Ilford Ilfosol 3 can bring out the range of gray tones within the Babylon ISO 13. This is perfect for moodier themes leaning more towards gloomy and dramatic scenes.

Ilford Ilfosol 3: 1+9 dilution, 20°C 12 minutes

Compard R09 makes rich black tones come out of the frame. The detail is also quite impressive. This can be a good choice for various photographic applications.

Compard R09: 1+50 dilution, 20°C 9 minutes

Tetenal Ausgleichsentwickler This developer provides a balanced amount of contrast and is suitable for available light, reportage, and even fine art photography. If you're the type of photographer who likes an all-around pick, then this is it. It's suited for a variety of shooting conditions and styles.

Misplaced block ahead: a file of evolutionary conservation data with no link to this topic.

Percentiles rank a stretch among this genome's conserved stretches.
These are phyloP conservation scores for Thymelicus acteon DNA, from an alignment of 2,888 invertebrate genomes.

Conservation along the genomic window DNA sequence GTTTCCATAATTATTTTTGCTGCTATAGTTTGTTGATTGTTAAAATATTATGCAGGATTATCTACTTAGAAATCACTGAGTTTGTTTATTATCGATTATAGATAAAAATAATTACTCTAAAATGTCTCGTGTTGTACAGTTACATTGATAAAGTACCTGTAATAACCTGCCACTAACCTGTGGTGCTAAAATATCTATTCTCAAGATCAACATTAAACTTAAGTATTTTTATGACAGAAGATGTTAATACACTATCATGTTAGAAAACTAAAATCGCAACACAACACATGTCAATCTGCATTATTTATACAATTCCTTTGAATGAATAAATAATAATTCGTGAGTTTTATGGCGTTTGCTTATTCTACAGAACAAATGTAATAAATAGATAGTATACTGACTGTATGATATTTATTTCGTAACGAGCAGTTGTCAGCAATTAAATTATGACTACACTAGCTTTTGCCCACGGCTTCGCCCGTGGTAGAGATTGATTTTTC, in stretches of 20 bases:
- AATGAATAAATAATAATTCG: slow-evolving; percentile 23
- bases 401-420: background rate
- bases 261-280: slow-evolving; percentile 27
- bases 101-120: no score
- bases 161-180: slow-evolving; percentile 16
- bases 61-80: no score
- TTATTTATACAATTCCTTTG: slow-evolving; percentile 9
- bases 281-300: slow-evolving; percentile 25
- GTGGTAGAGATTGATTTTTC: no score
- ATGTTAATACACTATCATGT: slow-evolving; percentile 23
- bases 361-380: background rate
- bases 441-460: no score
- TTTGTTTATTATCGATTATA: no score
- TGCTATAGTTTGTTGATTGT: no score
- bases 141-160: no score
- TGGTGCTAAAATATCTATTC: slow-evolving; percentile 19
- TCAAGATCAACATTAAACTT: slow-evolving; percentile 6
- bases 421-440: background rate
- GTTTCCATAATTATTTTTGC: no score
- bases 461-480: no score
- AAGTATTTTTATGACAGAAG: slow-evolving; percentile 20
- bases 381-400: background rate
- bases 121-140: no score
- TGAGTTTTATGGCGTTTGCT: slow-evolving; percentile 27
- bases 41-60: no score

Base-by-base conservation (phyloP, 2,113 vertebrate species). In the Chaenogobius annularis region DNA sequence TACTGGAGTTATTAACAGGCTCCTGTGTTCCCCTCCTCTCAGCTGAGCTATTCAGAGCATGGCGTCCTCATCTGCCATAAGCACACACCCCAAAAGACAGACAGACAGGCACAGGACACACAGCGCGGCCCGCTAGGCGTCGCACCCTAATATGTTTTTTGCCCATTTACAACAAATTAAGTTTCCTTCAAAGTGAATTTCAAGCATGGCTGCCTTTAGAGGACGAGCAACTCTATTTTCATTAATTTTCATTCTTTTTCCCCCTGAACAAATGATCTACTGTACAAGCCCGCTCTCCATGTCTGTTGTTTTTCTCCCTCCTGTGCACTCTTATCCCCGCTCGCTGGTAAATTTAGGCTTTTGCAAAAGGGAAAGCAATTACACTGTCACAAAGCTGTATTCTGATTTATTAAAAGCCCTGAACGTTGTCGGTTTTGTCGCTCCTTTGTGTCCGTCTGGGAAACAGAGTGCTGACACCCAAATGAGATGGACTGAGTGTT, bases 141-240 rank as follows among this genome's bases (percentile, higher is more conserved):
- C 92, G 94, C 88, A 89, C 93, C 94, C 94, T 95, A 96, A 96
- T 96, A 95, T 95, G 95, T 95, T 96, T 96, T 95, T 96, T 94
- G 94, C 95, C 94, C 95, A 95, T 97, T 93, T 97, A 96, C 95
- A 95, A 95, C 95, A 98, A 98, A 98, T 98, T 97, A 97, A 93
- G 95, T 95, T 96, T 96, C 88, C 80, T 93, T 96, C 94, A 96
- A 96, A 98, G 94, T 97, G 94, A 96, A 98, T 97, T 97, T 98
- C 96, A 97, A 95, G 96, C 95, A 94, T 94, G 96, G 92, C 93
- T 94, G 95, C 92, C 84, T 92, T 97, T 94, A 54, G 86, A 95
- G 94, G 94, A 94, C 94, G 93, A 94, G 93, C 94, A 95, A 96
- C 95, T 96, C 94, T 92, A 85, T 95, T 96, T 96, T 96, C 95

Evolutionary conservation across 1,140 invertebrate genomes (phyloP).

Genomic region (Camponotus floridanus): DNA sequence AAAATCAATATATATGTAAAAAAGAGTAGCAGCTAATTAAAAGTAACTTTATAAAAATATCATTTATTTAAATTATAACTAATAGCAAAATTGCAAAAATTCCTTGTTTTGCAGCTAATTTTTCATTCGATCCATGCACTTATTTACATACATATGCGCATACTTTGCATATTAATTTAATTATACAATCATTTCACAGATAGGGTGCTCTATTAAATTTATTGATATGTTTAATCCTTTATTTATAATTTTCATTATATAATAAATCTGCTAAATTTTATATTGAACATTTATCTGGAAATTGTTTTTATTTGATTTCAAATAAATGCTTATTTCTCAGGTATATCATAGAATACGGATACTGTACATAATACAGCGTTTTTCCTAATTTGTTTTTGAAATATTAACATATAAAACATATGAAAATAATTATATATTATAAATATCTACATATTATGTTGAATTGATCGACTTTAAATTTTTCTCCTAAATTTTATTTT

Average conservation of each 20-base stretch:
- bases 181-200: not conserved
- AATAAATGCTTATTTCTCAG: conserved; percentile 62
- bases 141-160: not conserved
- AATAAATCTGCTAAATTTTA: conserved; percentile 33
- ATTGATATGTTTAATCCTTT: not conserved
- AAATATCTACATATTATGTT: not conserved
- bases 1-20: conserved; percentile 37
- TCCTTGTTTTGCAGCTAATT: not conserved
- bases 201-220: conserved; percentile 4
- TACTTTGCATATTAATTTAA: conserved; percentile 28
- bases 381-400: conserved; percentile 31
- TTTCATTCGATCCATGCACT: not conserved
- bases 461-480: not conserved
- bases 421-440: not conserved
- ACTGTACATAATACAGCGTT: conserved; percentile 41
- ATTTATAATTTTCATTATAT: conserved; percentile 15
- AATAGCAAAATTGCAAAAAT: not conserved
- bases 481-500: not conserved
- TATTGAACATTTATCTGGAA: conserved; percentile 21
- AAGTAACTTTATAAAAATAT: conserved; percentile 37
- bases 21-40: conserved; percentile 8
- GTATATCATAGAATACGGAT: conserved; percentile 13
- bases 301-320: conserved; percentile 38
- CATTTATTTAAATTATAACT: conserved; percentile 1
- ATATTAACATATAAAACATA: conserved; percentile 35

Tetenal Ausgleichsentwickler: standard dilution, 23°C 10 minutes 30 seconds

Don't worry if you don't have the means to develop films in your own home lab. Just send your roll/s to any lab that processes black-and-white films and send them a copy of this development guide for reference. They'll know what to do!

If the agents that are available to you are not on this list or if you have other questions pertaining to our new film, fret not! Just hit us up at and we'll try to help you in any way that we can. We love hearing from you and we're always glad to help.


The Babylon Kino is also a panchromatic emulsion so you can depend on its dynamic interpretation of colors as they get translated into black and white. Its fine grain allows it to be printed in bigger enlargements without the details getting lost in the process, making it the ideal film to use for large Fine Art Prints. Utilize different filters to drastically change the look of your enlargement to create the perfect moody monochrome print. With that said, we believe that one of the most fulfilling experiences in Analogue Photography is having actual prints of your photographs in your hands. Give it a try!